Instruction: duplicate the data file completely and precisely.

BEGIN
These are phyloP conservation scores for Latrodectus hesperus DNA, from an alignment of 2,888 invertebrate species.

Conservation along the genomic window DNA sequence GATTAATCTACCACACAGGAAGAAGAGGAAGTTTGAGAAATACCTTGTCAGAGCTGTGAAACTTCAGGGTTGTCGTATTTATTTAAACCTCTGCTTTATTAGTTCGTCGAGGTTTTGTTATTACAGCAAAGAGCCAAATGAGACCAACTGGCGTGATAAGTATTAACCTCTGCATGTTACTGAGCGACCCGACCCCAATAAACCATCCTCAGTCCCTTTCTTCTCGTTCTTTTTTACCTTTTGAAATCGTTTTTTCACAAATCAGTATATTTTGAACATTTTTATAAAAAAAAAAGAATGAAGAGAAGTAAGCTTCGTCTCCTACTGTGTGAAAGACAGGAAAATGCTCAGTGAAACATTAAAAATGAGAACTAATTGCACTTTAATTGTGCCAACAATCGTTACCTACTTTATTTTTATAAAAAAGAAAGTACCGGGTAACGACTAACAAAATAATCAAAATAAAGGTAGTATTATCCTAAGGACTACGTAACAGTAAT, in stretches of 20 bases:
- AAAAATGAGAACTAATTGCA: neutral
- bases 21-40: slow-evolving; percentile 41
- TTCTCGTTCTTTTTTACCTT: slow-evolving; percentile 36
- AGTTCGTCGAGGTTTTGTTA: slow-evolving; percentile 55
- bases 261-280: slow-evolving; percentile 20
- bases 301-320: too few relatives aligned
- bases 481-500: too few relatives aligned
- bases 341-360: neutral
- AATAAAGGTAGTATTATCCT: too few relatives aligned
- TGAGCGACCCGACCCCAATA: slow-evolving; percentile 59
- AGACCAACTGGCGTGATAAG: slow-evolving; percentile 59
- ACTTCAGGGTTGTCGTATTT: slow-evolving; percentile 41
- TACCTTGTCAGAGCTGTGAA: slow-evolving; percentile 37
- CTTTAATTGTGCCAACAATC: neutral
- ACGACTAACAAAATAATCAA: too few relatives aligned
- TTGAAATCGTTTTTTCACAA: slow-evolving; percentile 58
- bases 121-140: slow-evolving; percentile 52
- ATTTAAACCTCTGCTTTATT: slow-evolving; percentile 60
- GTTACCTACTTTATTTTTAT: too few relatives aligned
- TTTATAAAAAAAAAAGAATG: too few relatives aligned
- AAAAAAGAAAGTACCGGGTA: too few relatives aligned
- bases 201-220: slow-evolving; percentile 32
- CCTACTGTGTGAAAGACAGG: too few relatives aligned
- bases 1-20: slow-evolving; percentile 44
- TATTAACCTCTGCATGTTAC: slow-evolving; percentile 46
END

These are phyloP conservation scores for Latrodectus hesperus DNA, from an alignment of 2,888 invertebrate species.

Conservation along the genomic window DNA sequence GATTAATCTACCACACAGGAAGAAGAGGAAGTTTGAGAAATACCTTGTCAGAGCTGTGAAACTTCAGGGTTGTCGTATTTATTTAAACCTCTGCTTTATTAGTTCGTCGAGGTTTTGTTATTACAGCAAAGAGCCAAATGAGACCAACTGGCGTGATAAGTATTAACCTCTGCATGTTACTGAGCGACCCGACCCCAATAAACCATCCTCAGTCCCTTTCTTCTCGTTCTTTTTTACCTTTTGAAATCGTTTTTTCACAAATCAGTATATTTTGAACATTTTTATAAAAAAAAAAGAATGAAGAGAAGTAAGCTTCGTCTCCTACTGTGTGAAAGACAGGAAAATGCTCAGTGAAACATTAAAAATGAGAACTAATTGCACTTTAATTGTGCCAACAATCGTTACCTACTTTATTTTTATAAAAAAGAAAGTACCGGGTAACGACTAACAAAATAATCAAAATAAAGGTAGTATTATCCTAAGGACTACGTAACAGTAAT, in stretches of 20 bases:
- AAAAATGAGAACTAATTGCA: neutral
- bases 21-40: slow-evolving; percentile 41
- TTCTCGTTCTTTTTTACCTT: slow-evolving; percentile 36
- AGTTCGTCGAGGTTTTGTTA: slow-evolving; percentile 55
- bases 261-280: slow-evolving; percentile 20
- bases 301-320: too few relatives aligned
- bases 481-500: too few relatives aligned
- bases 341-360: neutral
- AATAAAGGTAGTATTATCCT: too few relatives aligned
- TGAGCGACCCGACCCCAATA: slow-evolving; percentile 59
- AGACCAACTGGCGTGATAAG: slow-evolving; percentile 59
- ACTTCAGGGTTGTCGTATTT: slow-evolving; percentile 41
- TACCTTGTCAGAGCTGTGAA: slow-evolving; percentile 37
- CTTTAATTGTGCCAACAATC: neutral
- ACGACTAACAAAATAATCAA: too few relatives aligned
- TTGAAATCGTTTTTTCACAA: slow-evolving; percentile 58
- bases 121-140: slow-evolving; percentile 52
- ATTTAAACCTCTGCTTTATT: slow-evolving; percentile 60
- GTTACCTACTTTATTTTTAT: too few relatives aligned
- TTTATAAAAAAAAAAGAATG: too few relatives aligned
- AAAAAAGAAAGTACCGGGTA: too few relatives aligned
- bases 201-220: slow-evolving; percentile 32
- CCTACTGTGTGAAAGACAGG: too few relatives aligned
- bases 1-20: slow-evolving; percentile 44
- TATTAACCTCTGCATGTTAC: slow-evolving; percentile 46